It has been said, over and over in fact, there is nothing better than food prepared in a cast iron pan. Several dishes, including Mexican fajitas, Cajun seafood, sausage & eggs, and of course, cornbread, are hailed as delicious when prepared in these pans. Cast iron is also the cookware of choice amongst serious campers and hikers, but be sure to bring the pack mule because this stuff is heavy!
There are several reasons that people rave about this type of cookware and many won't use anything else. Besides being an ideal heat conductor, cast iron heats evenly and consistently, is inexpensive, and will last a lifetime with the proper care. When seasoned, a cast iron pan will be stick resistent and provide delectable meals every time.
When you season cast iron, you are embedding grease in to the pores of the cookware. Without proper seasoning, cast iron will rust after coming in contact with water. To season your cookware, first warm your pot or skillet, then rub a thin layer of shortening (or corn oil as some cooks suggest) all over the the surface of the pan, inside and out. Lay the pan upside down inside a 350 degree oven. Most cookware manufacturers suggest heating the pan for one hour, while some cooks suggest up to 4-5 hours for just the right amount of seasoning. The shortening will turn in to a non-sticky, hard coating. Allow the pan to cool overnight as it will be quite hot. Remember, cast iron retains heat very well, so allow for ample cooling time. Some cooks recommend repeating this process one, or even two times, before using your cookware. Seasoning should also be repeated after each use of the cookware.
Note: Acidic foods, such as tomatoes, can deteriorate the seasoned coating of your pots and pans.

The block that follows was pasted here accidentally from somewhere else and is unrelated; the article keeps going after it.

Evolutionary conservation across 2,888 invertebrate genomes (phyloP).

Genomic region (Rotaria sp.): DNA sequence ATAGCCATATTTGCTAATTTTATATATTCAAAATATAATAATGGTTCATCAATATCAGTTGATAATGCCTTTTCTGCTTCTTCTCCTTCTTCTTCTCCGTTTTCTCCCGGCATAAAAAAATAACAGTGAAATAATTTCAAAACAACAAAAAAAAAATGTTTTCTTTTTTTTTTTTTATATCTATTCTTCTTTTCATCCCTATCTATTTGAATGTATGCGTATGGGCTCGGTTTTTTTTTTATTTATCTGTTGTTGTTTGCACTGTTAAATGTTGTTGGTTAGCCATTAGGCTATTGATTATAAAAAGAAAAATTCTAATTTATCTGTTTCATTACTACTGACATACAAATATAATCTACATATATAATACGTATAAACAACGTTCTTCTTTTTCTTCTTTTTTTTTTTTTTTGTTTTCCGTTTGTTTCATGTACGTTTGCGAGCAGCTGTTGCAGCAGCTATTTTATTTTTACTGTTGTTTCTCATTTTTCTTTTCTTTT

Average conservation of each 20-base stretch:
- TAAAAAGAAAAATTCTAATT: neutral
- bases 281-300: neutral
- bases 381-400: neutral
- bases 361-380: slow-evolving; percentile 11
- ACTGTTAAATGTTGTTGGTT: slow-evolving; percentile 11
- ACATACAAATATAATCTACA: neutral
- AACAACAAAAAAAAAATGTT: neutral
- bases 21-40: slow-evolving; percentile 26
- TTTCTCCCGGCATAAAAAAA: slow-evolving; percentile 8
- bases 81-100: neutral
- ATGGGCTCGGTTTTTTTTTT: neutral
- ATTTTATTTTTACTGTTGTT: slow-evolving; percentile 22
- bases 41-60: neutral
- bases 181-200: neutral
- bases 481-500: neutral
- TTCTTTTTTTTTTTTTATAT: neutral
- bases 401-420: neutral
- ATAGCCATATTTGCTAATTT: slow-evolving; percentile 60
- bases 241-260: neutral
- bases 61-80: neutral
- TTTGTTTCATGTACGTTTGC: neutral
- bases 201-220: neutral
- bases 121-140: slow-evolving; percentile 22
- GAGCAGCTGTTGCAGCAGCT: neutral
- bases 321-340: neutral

Preheat your cookware before preparing your meal. Water droplets should sizzle, then roll and hop around the pan, when dropped on to the heated surface. If water disappears immediately after being dropped, the pan is too hot and will surely burn your food. If water only rests and bubbles, the pan is not quite hot enough.
Caution: Do not pour significant amounts of cold liquid in to a hot skillet or pot, this can cause the cast iron to break.
Blackened Catfish & Shrimp
1/2 C paprika
6 T kosher salt
1/4 C coarsely ground black pepper
3 T basil
3 T filé powder
2 T garlic powder
2 T dry mustard
2 T onion powder
2 T dried oregano
2 T cayenne (reduce by 1/2 if you want it mild)
2 T white pepper
2 T dried thyme
Mix all ingredients together to make the Cajun Dynamite Dust that you will use in the Blackened Catfish. To store, place in an airtight container in a cool, dark place.
To use, place the Cajun Dynamite Dust seasoning on a flat plate. Coat each catfish fillet and shrimp with seasoning. Using your hands, rub the seasoning into the fish and shrimp. Heat a cast iron skillet over high heat until very hot, add butter and heat until sizzling. Add catfish and shrimp and pan fry until blackened on both sides, turning once. Serve on a bed of Red Beans and Rice.
Famous Dave's Corn Bread with Honey Jalapeño Glaze
1 C yellow cornmeal
1 C stone ground cornmeal
1 (9 oz.) package yellow cake mix
2 tsp. baking powder
1 tsp. salt
1/8 tsp. cayenne
1/2 C milk
1/2 C buttermilk
1/4 C vegetable oil
2 eggs, beaten
2 T light brown sugar
2 T honey
1 T mayonnaise
Jalapeño Honey Glaze
1/2 C butter
1 large jalapeño pepper, seeded, finely diced
3 T red bell pepper, finely diced
1/4 C honey